“To comply with CU Boulder’s updated COVID-19 guidance, members of the campus community are required to receive a vaccine booster shot by Feb. 24 or five months after receiving the final dose of the original series, whichever is later,” the university’s website states.
Cloud striations form above Williams Village East dormitory at University of Colorado Boulder while incoming freshmen move in on Aug. 18, 2020, in Boulder, Colorado. (Mark Makela/Getty Images)
Students and staff must submit proof of their vaccine boosters online or file exemptions based on “medical, ethical or moral grounds.”
The university delayed its spring semester reopening after winter break to Jan. 24 due to devastation caused by the Marshall Fire in Boulder County and omicron.
“Because of the impacts of the fires, in combination with concerns about the COVID-19 omicron variant, the broader Boulder area is not in a position to welcome back thousands of students over the next week,” Chancellor Philip DiStefano said in a Dec. 31 letter. “The remote start will allow us to provide the support needed to our impacted students, faculty and staff. It will also help us provide resources in support of community wide recovery efforts.”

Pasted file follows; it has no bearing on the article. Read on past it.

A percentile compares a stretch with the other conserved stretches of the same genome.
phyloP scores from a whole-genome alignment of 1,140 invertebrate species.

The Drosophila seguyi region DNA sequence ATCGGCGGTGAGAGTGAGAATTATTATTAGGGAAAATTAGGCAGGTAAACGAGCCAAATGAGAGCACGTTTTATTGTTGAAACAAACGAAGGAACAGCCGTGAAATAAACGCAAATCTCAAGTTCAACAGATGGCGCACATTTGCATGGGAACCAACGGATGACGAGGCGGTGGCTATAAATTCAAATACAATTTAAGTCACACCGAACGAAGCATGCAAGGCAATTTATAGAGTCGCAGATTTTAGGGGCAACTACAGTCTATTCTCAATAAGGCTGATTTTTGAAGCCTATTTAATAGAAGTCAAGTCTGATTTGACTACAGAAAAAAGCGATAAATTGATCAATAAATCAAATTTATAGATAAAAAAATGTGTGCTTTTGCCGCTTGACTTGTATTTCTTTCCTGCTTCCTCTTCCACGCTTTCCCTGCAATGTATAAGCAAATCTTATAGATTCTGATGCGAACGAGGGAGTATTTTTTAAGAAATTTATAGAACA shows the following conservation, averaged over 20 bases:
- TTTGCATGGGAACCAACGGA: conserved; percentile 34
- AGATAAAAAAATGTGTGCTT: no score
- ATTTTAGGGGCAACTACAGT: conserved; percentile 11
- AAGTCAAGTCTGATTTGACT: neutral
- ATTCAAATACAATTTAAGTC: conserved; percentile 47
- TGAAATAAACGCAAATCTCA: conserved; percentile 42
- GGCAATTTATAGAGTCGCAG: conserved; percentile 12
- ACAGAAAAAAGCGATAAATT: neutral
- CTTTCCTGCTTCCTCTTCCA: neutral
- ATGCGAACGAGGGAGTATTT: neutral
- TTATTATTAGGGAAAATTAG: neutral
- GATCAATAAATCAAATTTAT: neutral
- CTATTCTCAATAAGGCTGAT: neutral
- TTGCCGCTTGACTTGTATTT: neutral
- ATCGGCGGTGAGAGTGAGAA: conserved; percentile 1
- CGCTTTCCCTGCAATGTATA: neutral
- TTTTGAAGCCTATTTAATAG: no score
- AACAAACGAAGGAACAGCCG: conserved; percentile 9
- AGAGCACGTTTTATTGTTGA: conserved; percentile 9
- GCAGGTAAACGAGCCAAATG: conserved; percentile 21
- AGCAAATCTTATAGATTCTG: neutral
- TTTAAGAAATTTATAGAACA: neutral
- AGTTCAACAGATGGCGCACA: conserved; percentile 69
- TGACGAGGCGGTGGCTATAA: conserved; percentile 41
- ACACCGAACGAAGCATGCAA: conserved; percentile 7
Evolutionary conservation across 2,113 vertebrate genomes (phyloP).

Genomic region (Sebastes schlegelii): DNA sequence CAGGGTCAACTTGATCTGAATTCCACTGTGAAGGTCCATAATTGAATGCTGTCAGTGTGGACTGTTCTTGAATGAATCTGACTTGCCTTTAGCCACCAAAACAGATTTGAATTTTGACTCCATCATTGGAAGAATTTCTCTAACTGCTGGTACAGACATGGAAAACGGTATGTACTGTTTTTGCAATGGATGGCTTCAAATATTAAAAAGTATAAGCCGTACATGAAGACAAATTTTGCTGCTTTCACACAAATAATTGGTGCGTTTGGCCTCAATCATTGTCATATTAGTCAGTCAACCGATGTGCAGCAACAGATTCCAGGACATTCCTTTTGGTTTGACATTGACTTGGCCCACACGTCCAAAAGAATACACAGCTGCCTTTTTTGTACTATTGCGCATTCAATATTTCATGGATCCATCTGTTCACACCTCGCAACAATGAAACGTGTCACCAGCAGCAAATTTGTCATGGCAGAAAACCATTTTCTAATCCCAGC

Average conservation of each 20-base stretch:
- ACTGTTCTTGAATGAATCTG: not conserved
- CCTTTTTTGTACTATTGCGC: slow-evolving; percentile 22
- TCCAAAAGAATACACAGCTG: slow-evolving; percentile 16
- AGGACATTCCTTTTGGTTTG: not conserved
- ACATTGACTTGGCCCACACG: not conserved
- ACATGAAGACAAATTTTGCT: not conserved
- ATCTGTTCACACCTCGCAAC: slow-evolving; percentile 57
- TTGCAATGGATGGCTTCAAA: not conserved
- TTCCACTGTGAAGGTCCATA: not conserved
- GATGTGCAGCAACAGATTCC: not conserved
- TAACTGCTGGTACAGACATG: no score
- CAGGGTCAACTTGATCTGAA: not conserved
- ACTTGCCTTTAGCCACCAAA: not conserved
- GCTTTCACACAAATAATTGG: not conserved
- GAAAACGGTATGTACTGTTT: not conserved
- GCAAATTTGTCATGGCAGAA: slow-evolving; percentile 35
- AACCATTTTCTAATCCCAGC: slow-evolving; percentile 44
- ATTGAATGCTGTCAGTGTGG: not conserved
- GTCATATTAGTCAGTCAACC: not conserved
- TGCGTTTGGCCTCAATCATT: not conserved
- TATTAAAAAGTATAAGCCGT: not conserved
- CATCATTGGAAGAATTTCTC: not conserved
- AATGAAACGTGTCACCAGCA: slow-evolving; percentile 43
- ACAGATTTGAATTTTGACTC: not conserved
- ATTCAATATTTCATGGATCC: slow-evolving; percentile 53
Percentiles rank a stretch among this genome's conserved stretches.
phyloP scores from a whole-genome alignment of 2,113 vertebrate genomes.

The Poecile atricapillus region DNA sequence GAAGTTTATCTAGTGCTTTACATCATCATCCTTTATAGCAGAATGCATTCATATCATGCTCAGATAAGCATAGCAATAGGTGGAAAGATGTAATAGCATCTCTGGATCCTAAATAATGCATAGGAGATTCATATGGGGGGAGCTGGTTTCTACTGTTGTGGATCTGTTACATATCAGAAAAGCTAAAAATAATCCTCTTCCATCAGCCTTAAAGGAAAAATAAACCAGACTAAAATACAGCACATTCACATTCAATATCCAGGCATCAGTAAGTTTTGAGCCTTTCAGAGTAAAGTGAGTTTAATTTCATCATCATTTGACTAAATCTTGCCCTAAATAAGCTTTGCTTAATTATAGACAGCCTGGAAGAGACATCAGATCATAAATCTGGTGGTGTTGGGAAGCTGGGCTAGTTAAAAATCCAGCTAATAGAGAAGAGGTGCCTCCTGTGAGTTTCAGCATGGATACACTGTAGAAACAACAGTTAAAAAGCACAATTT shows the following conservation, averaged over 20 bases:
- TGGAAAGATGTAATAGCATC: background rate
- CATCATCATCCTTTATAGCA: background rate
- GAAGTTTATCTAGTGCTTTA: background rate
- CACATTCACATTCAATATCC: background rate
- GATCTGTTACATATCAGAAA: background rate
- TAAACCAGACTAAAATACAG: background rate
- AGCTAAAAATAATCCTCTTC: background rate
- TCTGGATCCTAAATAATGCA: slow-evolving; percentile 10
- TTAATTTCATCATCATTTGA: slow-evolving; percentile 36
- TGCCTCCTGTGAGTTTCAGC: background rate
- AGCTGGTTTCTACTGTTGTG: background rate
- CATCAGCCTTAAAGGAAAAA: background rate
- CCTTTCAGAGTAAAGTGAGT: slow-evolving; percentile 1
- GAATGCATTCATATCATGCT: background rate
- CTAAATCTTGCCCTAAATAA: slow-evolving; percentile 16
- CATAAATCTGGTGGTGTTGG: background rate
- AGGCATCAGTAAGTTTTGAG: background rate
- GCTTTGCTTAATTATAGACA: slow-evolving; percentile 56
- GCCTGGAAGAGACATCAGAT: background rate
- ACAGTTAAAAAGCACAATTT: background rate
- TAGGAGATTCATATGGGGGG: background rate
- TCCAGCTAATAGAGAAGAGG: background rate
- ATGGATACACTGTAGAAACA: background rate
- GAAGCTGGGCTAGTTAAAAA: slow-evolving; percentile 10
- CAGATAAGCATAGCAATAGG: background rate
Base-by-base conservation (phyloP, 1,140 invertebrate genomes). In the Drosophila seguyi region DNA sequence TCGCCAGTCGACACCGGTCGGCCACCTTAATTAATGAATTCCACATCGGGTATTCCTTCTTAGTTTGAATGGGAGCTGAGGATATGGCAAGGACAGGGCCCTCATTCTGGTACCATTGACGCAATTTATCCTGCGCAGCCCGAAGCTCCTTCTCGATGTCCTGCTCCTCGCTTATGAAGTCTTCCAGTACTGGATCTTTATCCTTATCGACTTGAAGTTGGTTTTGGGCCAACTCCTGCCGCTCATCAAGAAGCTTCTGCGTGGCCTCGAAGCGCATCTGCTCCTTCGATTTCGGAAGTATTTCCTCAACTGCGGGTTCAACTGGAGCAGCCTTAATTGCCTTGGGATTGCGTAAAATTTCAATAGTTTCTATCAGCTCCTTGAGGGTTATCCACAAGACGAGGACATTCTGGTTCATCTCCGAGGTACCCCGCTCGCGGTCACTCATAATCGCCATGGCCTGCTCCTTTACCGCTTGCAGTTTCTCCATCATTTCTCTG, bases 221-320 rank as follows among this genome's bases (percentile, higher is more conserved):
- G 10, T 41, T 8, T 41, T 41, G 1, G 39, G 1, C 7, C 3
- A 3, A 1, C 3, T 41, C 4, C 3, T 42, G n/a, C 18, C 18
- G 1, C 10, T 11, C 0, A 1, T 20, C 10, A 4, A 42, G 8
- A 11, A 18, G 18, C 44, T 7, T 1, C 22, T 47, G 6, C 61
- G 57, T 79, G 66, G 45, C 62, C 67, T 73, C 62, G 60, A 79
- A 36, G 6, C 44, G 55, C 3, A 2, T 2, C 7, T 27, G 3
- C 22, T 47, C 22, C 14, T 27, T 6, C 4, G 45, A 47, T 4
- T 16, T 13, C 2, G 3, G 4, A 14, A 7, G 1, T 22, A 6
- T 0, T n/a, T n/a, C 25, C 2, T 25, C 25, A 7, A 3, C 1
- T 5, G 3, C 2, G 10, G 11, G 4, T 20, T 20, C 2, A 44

Two homes burn after being consumed by wildfire in the Centennial Heights neighborhood on Dec. 30, 2021, in Louisville, Colorado. (Marc Piscotty/Getty Images)
DiStefano added in the December letter that the school was strongly encouraging booster shots. By Tuesday, the school decided to require booster shots for all students and staff. School officials said in a Tuesday notice that boosters “will help ensure we are able to conduct the rest of the spring term as planned and will help protect those in the surrounding community who are most vulnerable to COVID-19.”
Students and staff can receive free booster shots at the school’s wellness center.
Placards advise physical distancing guidelines due to the coronavirus pandemic while directing incoming freshmen moving into a campus dormitory at University of Colorado Boulder on Aug. 18, 2020, in Boulder, Colorado. (Mark Makela/Getty Images)
More than 92% of the university’s campus community members have already received the original vaccine.
Colorado’s COVID-19 cases have surged to record highs, with a seven-day average of about 13,000 positive cases, and a two-week average of more than 2,700 cases per 100,000 people. The city has recorded a seven-day average of 335 hospitalizations. Just over 20% of ICU beds are occupied by COVID-19 patients, according to the Colorado Department of Public Health.